Such were the Robin Hood plays of Catholic and unthinking times. By and by, when the Reformation approached, they were found to be disorderly and discreditable, and an act of parliament was passed against them. Still, while the upper and more serious classes frowned, the common sort of people loved the sport too much to resign it without a struggle. It came to be one of the first difficulties of the men who had carried through the Reformation, how to wrestle the people out of their love of the May-games.

In April 1561, one George Dune was chosen in Edinburgh as Robin Hood and Lord of Inobedience, and on Sunday the 12th of May, he and a great number of other persons came riotously into the city, with an ensign and arms in their hands, in disregard of both the act of parliament and an act of the town-council. Notwithstanding an effort of the magistrates to turn them back, they passed to the Castle Hill, and thence returned at their own pleasure. For this offence a cordiner’s servant, named James Gillon, was condemned to be hanged on the 21st of July. — Source: Domestic Annals of Scotland.

Such punishment was presumably what the Assembly was asking of the Queen. And who was Cuthbert Ramsay, whose “ʒetts and doors” were broken by a mob “searching and seeking of his daughter in Law to oppress [rape?*] her“? Well, according to this:

*Indeed oppress did have that meaning, according to my ancient but beloved 3rd edition of the Shorter Oxford Dictionary.

The Ramsays of Dalhousie figure large in Scots history. And there is of course a ballad, known variously as “Mary Hamilton” or “The Four Maries”, which is uncertain when it comes to historicity, but does date from the 16th century most likely.

Last night there were four Maries;
Tonight there’ll be but three:
There was Mary Beaton and Mary Seton
And Mary Carmichael and me.

The song may not have had anything at all to do with Mary, Queen of Scots — but it is lovely anyway! And Joan Baez!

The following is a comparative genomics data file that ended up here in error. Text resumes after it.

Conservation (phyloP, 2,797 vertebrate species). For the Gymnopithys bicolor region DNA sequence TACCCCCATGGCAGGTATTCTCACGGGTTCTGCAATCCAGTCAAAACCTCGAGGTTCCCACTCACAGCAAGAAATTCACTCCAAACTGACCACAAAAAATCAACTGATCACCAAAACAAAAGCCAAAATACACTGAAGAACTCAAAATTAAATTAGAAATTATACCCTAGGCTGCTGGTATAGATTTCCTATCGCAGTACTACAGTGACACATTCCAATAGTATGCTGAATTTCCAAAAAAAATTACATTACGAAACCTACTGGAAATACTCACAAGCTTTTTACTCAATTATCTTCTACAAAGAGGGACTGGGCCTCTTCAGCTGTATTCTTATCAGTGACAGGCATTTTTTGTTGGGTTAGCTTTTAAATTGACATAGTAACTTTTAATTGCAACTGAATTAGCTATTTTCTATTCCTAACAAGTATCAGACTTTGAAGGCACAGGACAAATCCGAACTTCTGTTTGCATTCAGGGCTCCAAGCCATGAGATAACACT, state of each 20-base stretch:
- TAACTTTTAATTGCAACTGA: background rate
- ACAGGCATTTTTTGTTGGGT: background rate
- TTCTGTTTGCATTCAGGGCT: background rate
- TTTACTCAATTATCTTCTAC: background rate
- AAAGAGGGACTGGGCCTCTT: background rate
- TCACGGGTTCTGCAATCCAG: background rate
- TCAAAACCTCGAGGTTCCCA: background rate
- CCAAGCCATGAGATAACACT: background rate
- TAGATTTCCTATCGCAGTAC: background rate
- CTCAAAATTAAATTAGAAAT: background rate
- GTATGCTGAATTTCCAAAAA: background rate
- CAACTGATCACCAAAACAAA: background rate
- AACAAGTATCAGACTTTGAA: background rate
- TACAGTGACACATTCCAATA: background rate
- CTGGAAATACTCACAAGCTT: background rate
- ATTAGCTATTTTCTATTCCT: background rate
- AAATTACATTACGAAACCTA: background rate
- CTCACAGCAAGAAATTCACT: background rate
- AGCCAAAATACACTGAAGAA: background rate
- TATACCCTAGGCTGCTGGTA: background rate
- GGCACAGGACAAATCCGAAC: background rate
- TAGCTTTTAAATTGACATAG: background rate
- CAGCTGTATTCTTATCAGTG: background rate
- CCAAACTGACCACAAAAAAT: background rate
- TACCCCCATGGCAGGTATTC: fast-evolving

The following does, though it too takes quite a few liberties, I am told. But it certainly captures the viewer! Even if Mary and Elizabeth in fact never met!

Such are the sometimes pointless, but unfailingly interesting, byways my Calibre eBook library can take me down. Back in the 60s at Sydney Uni I used to pass many an hour reading all sorts of irrelevant stuff in the Fisher Library book stacks. Fun, in a nerdish kind of way, but now I do it on my laptop.

The joy of Calibre….

So I am sitting in Collegians/Illawarra Leagues after a lovely $7.90 meal of chicken schnitzel, salad and chips, reading my library book — and tomorrow’s blog post becomes obvious to me. Today’s blog post, I suppose, though I am writing it yesterday, if you know what I mean….

Ah, Gleebooks! What memories!

Again, so fascinating….

Both videos have closed captions available.

You have to realise that tales of the Hunter and the LIverpool Plains beyond were the stuff of my mother’s reminiscences — a series beginning there — and of her father’s young days. Thus they were part of my imaginative world too, but the Australian history I learned at school really taught me nothing about the area.

And of my great-grandfather John Hampton Christison too, about whom my cousin Ray has so ably written.

So I come upon an interesting footnote in Mark Dunn’s book, concerning an Aboriginal guide named Harry Brown. The reference is the the Journal of Aboriginal History 39 2015. Sure — that is in my Calibre Library, I say to myself, one of the 2,767. And, sure enough:

There it is!

Great, eh! Next time I will introduce you to three more recent e-Books.